WASHINGTON — The U.S. House passed a major appropriations bill along party lines Thursday, without amendments proposed by members of the Oklahoma delegation.
The bill passed by a vote of 219-208, with only Democrats voting for the bill and only Republicans voting against. The bill includes funds for several government departments and agencies for fiscal year 2022.
Cole’s amendment, which would have provided more than $150 million in funding to help with tribal judicial systems after the McGirt v. Oklahoma Supreme Court decision that found Congress had never disestablished the Muscogee Nation, was voted down by Democrats en masse, along with other Republican-proposed amendments.
Cole, a Chickasaw Nation citizen, then voted against the overall appropriations package, tracing his opposition to the bill to partisanship in his floor remarks.
“The problems with this bill aren’t just with the money spent,” he said. “In drafting this package, the majority has also chosen to strip out longstanding bipartisan policy provisions, and instead has filled this package with partisan, far-left policy that simply cannot pass both chambers and become law.”
Hern’s six amendments to the bill, which were voted against in a group by themselves, aimed to cut 20 percent of spending from each bill combined in the appropriations package.
“Speaker (Nancy) Pelosi doesn’t want fiscal accountability, which is why she piled all of my amendments into an en bloc to ensure none of them pass,” Hern said in his remarks on the House floor. “Congress has spent recklessly in the last year, and the American people are sick of it.”
None of the other members of the Oklahoma delegation submitted amendments that saw debate on the House floor.
Rep. Frank Lucas (R-OK3) released a statement explaining his views about the passage of H.R. 4502.
“The American people deserve a Congress who is willing to put partisanship aside in order to keep the lights of the federal government on,” he said.
Democrats praised the passage of the bill and said the increases in funding will help people devastated by the COVID-19 pandemic.
“Together, our transformative and historic funding increases will create good-paying jobs, grow opportunity for the middle class and small businesses and provide a lifeline for working families and the vulnerable,” said House Appropriations Chair Rosa DeLauro (D-CN3). “I am particularly proud that the funding increases in the labor, health and human services and education bill will help create a society that provides people with the help they so desperately need.”
The bill has the strong support of President Joe Biden’s administration, which praised the increases in spending in the wake of the pandemic.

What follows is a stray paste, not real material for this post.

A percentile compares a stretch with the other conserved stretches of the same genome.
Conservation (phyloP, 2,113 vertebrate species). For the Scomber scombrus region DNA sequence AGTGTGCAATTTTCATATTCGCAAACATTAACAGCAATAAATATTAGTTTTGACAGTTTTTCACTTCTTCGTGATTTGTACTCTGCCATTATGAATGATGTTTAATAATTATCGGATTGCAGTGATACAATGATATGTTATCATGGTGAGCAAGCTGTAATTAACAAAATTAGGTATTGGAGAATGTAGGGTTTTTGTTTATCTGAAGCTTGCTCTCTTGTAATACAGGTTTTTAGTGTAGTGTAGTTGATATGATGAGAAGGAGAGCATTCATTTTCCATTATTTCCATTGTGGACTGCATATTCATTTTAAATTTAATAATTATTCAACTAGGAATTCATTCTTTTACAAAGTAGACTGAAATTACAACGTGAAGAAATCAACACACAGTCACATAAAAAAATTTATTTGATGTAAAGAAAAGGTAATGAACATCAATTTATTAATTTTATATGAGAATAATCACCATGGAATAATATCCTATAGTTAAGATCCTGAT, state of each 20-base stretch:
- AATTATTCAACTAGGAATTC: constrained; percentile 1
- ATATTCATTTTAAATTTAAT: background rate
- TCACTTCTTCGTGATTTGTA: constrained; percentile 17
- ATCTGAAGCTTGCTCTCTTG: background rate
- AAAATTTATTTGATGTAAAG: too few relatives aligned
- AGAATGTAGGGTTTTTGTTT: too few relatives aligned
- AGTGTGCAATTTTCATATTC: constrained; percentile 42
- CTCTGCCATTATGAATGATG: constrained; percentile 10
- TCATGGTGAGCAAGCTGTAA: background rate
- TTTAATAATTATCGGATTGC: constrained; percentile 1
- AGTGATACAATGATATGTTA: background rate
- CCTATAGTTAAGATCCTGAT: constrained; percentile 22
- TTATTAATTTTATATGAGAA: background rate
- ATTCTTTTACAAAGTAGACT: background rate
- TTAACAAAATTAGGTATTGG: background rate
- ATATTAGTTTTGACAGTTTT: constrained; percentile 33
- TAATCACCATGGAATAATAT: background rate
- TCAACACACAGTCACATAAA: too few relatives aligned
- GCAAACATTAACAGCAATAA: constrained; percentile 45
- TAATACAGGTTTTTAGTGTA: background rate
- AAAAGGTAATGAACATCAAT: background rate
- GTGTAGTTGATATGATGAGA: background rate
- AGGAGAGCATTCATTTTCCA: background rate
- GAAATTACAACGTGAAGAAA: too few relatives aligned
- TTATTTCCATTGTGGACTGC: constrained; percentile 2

“Over the past decade, due in large measure to overly restrictive budget caps, the nation significantly underinvested in core priorities such as education, research and public health that are vital to our prosperity and strength,” the Biden administration said in a statement. “The administration looks forward to working with Congress as the FY 2022 appropriations process moves forward.”
‘A critical role for the federal government’
The McGirt decision, although generally welcomed by the tribes, also created new expenses for them. As a result, tribes have been looking to the federal government for more money to improve tribal judicial infrastructure.
Earlier in the week, Cole outlined the issue to his colleagues in a House committee.
“The tribes are spending tens of millions of dollars that none of them budgeted for, and this is not their obligation,” Cole said. “This is a federal government trust responsibility on Indian land.”
In testimony last month before the House Natural Resources Committee, David Hill, principal chief of the Muscogee Nation, said his tribe had taken steps to respond to the jurisdictional changes wrought by McGirt and urged the federal government to do its part.
“However, there remains a critical role for the federal government in building capacity to manage the long-term post-McGirt workload,” Hill said. “The McGirt decision does not change the trust obligation or create any new federal responsibilities, it magnifies the systemic lack of investment.”
The McGirt decision has also drawn attention to other Native American treaties that were never disestablished by Congress, such as the Treaty of 1866, which ended slavery in the Cherokee Nation and granted freed slaves the rights of native Cherokees.
Chuck Hoskin, principal chief of the Cherokee Nation, offered testimony Tuesday in the House Financial Services Committee regarding the Cherokee Freedmen and the issues that Freedmen have faced in Native American communities.
“We are on a path of reconciliation, but we need to do more than acknowledge the legal principle of equality — we must seek to embrace the spirit of equality each day,” Hoskin said in his prepared testimony. “Because no nation can truly prosper when any of its citizens are victims of discrimination.”
Marilyn Vann, president of the Descendants of Freedmen of the Five Tribes Association, discussed the tribe’s obligation to hold up its end of the treaties they made with the Freedmen.
“However, just as the U.S. Supreme Court determined the U.S. government did not have a unilateral right to break Article 3 of its 1866 treaty agreement with the Muscogee (Creek) Nation, the tribes do not have a unilateral right to remove treaty rights from the Freedmen,” Vann said.